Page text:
Also, when young people become members of DTS they are enrolled in the Brown Scapular of Our Lady of Mount Carmel, and they receive a beautiful rosary as well as the official DTS hoodie with our embroidered logo. It’s very cool to be at national Catholic events and to see young people from different states wearing their DTS hoodies!
REGINA: Are there any Saints whose example has been particularly powerful?
EDDIE: Young people connect with different saints for different reasons. Some young people have an affinity for saints that are from their own ethnic heritage, while it is also common for young people to connect with a saint who is patron of an area of interest they hold.
REGINA: Like sports?
EDDIE: Many young men who are involved in sports choose St. Sebastian – a Patron of Athletes, as their Confirmation saint. St. Peregrine, a Patron for those suffering from cancer, is also popular due to the number of people affected by the disease. Other Saints and Blesseds who are always popular are St Maximillian Kolbe, The Martyrs of Sebaste, Blessed Solanus Casey, St. Josephine Bakhita, St. Patrick, Miguel Pro, St. Anthony, St Rita of Cascia, St Anthony, and St Martin de Porres. You never know which saint will have a special influence on a particular young person.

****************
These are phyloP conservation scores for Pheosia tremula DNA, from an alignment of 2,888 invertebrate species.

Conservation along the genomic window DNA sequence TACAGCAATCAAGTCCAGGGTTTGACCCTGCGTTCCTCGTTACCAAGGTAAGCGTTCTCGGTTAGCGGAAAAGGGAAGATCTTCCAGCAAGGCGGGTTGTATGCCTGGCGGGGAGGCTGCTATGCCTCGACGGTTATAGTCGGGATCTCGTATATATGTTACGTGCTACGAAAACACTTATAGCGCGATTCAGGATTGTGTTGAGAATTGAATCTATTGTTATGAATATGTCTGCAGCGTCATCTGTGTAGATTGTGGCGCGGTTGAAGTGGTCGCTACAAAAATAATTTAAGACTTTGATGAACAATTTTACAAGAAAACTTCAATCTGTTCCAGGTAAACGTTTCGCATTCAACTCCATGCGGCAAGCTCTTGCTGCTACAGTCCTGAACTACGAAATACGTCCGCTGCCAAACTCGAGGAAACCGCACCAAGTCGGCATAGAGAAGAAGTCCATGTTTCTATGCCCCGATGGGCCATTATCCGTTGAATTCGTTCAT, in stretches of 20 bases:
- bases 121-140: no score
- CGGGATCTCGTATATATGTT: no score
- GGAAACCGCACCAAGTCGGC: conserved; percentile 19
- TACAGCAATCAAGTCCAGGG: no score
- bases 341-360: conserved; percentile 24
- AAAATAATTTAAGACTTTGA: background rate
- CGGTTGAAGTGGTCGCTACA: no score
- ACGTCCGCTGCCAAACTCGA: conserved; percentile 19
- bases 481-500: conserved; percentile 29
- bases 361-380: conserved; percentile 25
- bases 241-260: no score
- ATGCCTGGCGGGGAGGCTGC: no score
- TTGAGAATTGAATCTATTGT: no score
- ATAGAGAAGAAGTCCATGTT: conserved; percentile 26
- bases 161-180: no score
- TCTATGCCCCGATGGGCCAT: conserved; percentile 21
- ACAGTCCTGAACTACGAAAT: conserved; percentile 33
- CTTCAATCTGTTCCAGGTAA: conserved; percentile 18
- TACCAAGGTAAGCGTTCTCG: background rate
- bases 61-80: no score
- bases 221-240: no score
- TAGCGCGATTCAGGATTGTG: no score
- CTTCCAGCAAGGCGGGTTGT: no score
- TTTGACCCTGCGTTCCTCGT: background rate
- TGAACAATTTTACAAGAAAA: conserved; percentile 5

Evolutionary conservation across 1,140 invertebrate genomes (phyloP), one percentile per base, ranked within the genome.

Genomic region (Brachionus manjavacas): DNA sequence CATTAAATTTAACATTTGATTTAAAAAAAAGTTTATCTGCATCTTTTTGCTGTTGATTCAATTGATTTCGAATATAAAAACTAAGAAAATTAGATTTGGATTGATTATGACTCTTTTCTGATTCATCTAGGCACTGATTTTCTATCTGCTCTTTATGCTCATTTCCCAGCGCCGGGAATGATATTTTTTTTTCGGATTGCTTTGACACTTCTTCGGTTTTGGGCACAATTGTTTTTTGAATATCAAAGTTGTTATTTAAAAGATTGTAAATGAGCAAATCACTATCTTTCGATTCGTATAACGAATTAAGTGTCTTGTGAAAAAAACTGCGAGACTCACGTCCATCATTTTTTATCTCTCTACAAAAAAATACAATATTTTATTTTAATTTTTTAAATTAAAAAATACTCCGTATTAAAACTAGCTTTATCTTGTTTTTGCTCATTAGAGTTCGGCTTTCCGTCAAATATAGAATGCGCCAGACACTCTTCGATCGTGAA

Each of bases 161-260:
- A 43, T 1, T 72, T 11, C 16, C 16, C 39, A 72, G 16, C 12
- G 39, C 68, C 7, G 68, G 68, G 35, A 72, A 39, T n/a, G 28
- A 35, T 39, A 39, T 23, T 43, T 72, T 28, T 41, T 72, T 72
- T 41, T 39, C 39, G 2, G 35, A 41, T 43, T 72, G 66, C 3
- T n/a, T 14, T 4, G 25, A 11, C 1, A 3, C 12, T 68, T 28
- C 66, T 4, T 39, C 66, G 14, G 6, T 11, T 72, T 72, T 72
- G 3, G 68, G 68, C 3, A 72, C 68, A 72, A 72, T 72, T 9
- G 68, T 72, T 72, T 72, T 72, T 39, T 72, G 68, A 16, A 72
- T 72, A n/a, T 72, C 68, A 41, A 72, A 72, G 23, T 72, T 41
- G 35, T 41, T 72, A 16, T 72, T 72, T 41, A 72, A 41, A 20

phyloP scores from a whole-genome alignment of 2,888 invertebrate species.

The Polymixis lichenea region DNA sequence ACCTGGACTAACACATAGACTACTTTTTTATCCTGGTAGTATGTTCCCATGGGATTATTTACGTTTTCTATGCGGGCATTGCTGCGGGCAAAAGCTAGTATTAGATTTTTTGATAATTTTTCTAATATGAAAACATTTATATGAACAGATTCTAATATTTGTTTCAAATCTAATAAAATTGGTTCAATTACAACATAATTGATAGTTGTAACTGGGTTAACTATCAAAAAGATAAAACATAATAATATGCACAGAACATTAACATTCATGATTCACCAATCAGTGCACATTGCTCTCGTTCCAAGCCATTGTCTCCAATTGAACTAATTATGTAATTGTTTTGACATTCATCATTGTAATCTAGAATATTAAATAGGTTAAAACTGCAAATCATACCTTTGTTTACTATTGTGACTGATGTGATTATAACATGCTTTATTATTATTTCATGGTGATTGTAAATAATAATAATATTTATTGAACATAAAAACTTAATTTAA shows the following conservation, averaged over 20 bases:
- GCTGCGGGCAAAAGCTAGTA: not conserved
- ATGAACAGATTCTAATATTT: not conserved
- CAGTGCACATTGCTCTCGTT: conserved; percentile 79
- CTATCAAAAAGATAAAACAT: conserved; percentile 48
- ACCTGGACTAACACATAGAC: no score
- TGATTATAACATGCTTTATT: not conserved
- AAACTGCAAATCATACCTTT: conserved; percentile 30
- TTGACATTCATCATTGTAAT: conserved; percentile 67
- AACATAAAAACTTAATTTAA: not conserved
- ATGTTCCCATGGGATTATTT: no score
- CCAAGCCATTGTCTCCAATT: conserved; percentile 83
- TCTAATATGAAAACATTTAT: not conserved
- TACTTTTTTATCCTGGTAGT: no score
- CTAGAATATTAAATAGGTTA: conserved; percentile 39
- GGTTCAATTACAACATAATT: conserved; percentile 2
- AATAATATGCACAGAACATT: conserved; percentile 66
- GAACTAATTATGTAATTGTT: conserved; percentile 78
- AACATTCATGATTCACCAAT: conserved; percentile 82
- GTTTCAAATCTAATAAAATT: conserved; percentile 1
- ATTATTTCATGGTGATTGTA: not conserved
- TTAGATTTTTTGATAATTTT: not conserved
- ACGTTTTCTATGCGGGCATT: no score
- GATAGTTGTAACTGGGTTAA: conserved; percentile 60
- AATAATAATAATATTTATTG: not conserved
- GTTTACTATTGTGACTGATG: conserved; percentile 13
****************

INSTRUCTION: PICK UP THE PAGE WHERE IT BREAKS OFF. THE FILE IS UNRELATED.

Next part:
REGINA: Any Saints who have been powerful intercessors for the Society?
EDDIE: I believe they are all powerful intercessors for us, and especially those whom we helped by our prayers during their stay in Purgatory. I believe the saints truly support our mission to catechize and evangelize young people. They all have intercessory power and grace for us if we only ask for it! We continually reinforce to young people that just as we pray for each other, we can and must ask the saints for their prayers as well. They are with God and are so willing to help us in this life. We believe Blessed Fr. Solanus Casey is a powerful intercessor for us. He’s been one of our special intercessor patrons from the beginning of the apostolate.
REGINA: How can parishes or schools get involved with this?
EDDIE: They must first and foremost, obtain the permission of the Parish Priest/Pastor or Principal. DTS is extremely affordable and quick and easy to implement. Resources and support is also available for all of our DTS chapters. To then begin the process, applications can be submitted online at www.DeadTheologiansSociety.com.